Saturday, January 25, 2020

Florida Keys Back Country, Moments of Terror

We left Boot Key harbor on Thursday, January 16. We spent much of the previous day saying goodbye to many of our new friends.  We had a very special time in Marathon, and all of the people are a big part of it. Many of our friends like to tell stories about both the good times and the bad times when living the cruising lifestyle. We have many stories of both kinds from our 6 years in the RV, but only a couple from our short time living on the boat. That would soon change.

We had this young manatee visit us at the dinghy dock the day before we left. 
We sailed and motored to the northwest. We went back under the 7 mile bridge and then up Rocky Channel. We had good wind and were able to keep the motor off for more than I had predicted. We did see one spot that was showing 4.6 feet. That is our draft, but we were on a lean and thankfully did not touch. Once we got north of the Keys we turned west. After a few miles we made a turn to port and went in Cudjoe channel. After some shallow water navigating,  we dropped the hook in front of Tarpon Belly Key. It was as a nice spot, with a small beach. There were a number of people there. We were greeted by one nice young guy who told us there was a party planned for the weekend. They were expecting about 30 boats.

The Beach and camping area at Tarpon Belly Key
Just before sunset at Tarpon Belly Key. It was a beautiful spot.
We were very surprised that we had decent cell coverage.  We were able to get an updated weather forecast. The news was not good. The storm that was predicted for the following day was gaining more strength than expected. We considered returning to Marathon,  but decided to move on the next day to our next stop. All of the charts showed the next place would have good protection. When we got going the next morning, we noticed the others were leaving,  I guess they saw the same forecast that we had.

Thanks to some help from our new friends in Marathon, we sailed with the pole out for the first time. It worked great!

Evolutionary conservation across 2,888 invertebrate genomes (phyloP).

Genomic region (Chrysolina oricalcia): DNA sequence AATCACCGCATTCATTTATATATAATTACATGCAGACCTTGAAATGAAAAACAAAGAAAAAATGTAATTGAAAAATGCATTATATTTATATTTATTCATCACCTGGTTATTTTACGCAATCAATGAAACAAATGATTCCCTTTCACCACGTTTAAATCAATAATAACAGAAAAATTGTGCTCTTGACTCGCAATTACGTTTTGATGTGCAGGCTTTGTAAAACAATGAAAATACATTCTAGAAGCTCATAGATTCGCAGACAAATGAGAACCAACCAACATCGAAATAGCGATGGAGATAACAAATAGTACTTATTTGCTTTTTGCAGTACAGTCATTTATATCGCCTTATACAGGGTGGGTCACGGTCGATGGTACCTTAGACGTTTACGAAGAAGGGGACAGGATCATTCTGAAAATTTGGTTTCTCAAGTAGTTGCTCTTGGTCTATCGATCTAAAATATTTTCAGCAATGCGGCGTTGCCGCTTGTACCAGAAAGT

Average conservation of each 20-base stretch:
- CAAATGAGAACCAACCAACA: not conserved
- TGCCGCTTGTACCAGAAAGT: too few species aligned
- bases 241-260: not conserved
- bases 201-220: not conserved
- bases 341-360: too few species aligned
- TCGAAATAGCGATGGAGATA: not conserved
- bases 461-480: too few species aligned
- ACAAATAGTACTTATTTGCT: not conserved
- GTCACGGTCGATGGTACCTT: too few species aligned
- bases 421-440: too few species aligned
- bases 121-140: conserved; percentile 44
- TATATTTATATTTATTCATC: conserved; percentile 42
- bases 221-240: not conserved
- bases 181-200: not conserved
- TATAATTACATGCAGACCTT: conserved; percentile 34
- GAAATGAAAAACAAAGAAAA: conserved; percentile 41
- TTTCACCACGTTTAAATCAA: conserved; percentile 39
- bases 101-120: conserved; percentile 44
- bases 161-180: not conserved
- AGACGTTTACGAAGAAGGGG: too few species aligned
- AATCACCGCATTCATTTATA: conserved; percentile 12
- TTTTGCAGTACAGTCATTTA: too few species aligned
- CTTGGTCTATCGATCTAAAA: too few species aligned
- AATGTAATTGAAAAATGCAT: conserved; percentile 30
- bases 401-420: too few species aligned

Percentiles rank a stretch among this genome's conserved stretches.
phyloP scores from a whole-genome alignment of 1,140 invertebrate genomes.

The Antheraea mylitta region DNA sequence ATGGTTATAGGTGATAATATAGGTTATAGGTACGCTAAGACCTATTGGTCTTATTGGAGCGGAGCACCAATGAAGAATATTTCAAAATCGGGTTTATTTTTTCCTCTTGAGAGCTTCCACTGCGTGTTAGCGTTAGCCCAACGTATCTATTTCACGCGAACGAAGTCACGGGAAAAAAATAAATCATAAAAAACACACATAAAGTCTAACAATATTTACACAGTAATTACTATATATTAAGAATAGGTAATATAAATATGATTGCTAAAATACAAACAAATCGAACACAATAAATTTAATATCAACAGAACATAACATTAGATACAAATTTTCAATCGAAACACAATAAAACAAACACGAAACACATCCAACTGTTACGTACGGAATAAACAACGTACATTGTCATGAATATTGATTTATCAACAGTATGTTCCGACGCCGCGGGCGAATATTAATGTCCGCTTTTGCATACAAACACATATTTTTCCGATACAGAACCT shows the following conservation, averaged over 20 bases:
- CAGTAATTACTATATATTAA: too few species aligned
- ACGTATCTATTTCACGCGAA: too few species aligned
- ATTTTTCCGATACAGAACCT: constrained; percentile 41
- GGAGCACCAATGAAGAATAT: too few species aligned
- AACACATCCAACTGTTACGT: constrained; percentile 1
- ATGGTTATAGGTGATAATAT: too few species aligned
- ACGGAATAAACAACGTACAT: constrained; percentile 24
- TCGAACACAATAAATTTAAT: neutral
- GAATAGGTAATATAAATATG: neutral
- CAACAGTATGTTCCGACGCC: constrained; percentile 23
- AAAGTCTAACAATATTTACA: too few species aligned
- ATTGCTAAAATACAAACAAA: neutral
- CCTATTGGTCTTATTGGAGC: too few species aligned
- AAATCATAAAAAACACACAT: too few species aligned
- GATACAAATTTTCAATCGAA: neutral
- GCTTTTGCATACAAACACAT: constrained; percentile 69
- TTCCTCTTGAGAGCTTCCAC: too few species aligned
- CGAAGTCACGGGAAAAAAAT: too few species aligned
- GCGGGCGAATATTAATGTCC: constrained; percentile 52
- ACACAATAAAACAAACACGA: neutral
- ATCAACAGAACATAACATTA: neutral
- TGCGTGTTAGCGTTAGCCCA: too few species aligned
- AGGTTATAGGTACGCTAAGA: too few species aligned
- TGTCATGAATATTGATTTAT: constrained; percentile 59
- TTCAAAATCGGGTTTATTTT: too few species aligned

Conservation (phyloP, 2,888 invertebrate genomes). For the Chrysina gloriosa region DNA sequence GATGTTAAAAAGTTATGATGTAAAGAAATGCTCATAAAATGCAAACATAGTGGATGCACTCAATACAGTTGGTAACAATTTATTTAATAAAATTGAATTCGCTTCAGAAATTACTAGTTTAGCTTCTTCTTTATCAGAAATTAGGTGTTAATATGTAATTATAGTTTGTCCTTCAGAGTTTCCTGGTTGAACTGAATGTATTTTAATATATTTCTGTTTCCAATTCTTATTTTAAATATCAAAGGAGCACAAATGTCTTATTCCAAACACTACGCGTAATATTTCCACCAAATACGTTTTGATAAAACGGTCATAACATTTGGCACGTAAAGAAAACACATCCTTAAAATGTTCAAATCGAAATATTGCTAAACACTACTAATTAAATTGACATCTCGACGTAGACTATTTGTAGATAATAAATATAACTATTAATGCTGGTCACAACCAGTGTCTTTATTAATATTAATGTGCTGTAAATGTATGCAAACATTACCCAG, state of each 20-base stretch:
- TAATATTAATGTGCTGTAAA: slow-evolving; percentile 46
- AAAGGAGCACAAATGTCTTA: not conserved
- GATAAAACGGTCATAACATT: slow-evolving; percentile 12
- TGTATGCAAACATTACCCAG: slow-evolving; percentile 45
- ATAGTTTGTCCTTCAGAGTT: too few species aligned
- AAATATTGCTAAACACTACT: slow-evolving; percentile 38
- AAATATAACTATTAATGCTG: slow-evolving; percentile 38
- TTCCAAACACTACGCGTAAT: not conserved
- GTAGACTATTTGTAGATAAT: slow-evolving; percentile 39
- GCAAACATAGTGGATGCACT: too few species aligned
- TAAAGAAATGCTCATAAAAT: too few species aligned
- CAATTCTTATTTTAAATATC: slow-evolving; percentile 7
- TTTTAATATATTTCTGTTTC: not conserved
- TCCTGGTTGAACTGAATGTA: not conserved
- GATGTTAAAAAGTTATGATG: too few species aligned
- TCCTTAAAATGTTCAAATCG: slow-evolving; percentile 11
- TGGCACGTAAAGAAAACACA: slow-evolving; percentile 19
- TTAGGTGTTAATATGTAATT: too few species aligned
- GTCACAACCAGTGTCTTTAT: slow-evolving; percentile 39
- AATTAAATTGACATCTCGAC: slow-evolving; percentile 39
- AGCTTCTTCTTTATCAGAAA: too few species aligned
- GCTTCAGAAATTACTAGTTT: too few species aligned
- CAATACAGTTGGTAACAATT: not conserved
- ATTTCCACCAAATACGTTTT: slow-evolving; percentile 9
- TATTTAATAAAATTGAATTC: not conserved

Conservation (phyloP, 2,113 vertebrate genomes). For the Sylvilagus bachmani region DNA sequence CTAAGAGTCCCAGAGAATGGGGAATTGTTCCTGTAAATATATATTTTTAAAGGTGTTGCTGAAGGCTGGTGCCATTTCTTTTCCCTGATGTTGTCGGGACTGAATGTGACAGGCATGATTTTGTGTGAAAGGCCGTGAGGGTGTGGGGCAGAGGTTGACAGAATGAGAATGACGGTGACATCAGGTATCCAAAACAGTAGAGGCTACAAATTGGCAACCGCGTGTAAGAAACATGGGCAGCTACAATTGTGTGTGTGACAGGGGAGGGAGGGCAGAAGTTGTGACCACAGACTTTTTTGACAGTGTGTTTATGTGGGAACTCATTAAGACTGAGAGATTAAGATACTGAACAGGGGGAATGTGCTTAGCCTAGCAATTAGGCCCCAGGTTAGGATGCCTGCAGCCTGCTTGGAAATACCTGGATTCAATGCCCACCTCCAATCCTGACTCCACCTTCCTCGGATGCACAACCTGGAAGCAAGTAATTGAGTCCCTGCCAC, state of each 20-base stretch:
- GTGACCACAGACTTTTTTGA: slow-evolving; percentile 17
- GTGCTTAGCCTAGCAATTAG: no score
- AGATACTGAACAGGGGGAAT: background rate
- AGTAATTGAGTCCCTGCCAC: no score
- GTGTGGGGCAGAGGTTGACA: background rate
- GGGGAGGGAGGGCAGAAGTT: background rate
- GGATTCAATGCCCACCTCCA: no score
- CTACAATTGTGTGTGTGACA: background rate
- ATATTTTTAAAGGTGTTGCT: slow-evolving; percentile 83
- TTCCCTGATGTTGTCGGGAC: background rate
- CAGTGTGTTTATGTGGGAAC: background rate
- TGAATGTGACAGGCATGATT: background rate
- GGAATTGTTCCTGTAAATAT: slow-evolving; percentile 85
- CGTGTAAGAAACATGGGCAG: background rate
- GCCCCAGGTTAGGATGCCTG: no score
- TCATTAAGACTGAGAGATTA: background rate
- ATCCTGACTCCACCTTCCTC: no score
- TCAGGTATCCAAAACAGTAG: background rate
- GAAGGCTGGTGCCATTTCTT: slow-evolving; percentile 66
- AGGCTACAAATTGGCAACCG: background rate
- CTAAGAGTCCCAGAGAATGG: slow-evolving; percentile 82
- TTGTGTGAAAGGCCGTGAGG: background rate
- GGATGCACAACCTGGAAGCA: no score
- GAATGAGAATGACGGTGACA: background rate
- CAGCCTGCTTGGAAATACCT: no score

We made the short 18 mile trip to Jewfish Basin. The entrance was very shallow.  One big lesson I have now learned is to watch the tides very closely when getting into these Back Country waters. We did touch the sandy bottom while we were getting anchored,  but powered off without problems. I set the anchor in the lee of a small mangrove island. I put out 75 feet of chain on my excellent Delta anchor.  I even put on my wetsuit and dove down to make sure the anchor was set well. It was, but it was in a patch of sea grass. I told Kim that I had done all that I could do.  I was wrong!

Beautiful Jewfish Basin

The water was beautiful

We had a beautiful sunset that fateful evening.
Strong winds hit us at about 8 in the evening.  We saw winds pick up to a steady 20 knots with gusts to 30. Current was also pushing the boat, so that the wind was hitting it on the side.  One particularly strong gust hit us and not long after my anchor alarm started going off. We were dragging!! I am not afraid to admit, I was very scared. It was pitch black, I could not get my bearings.  I dropped my second anchor, but that only slowed our movement and then the two chains got tangled. I was now panicked! I was so afraid we would lose the boat.

I put Kim at the helm and she tried to motor into the 30 knot wind and total darkness. I went to the bow and got to work getting the anchors on deck and untangled.  It was a mess and took me a long time. When I  got the Delta up it was full of a large grass and mud ball. That is why it would not reset.

We were now ready to get into position to try again. Kim went to the bow and I got the boat in position.  We got it set but about 10 minutes later it pulled free again. We went through the process again. It was  now about 1 am. I decided to try a different place, hopefully with less grass. I also told Kim to put 100 feet of chain down. This time it held for about a half hour. We went below and waited.  Then it happened again! I did not know what to do, but I knew 100 feet was better, so we went through the process again. This time Kim had a hard time clearing the anchor.  When she finally got it done, we dropped again with 125 feet of chain. It was now 3:40 am. We were both totally spent.  After about an hour of waiting and watching as the storm raged around us,  we went below.  Kim took a nap, but that was all the sleep either one of us got. We spent the next day taking short naps as the winds began to subside. It was a very difficult experience for both of us, but I am so thankful for my awesome wife,  who just kept working through it all.  The best news of all is that we are both safe and so is SHIFT.

We spent much of the next day talking about our plans. We could go back to Boot Key Harbor,  where it is safe. Or we could continue on with our plan to see Dry Tortugas National Park.  In my next entry, I will tell you what we decided. I will give you a hint, the next day was our 40th anniversary.


  1. Good Job!!! Although it was frightful for you at the time, it will be a good story to tell someday around a campfire. Your account had me on the edge of my seat!! Safe sailing and Happy Anniversary!!

    1. Thanks Lorne. I am working through this one. Each time we anchor in wind will be scary for a while. I will just have to take the time to overdo the scope for the conditions. If it is going to be too bad, we will try to get into a marina.

  2. Oh My Gosh! You had me on the edge of my seat! I think I'd rather just read dull stuff with pretty pictures. LOL Cathy & Kim are made of the same stuff. I on the other hand would have had a heart attack. Glad you made it through without damage to Shift or more important you and Kim. Dick & Cathy

    1. It was not a pleasant experience. We just need to regain our confidence now.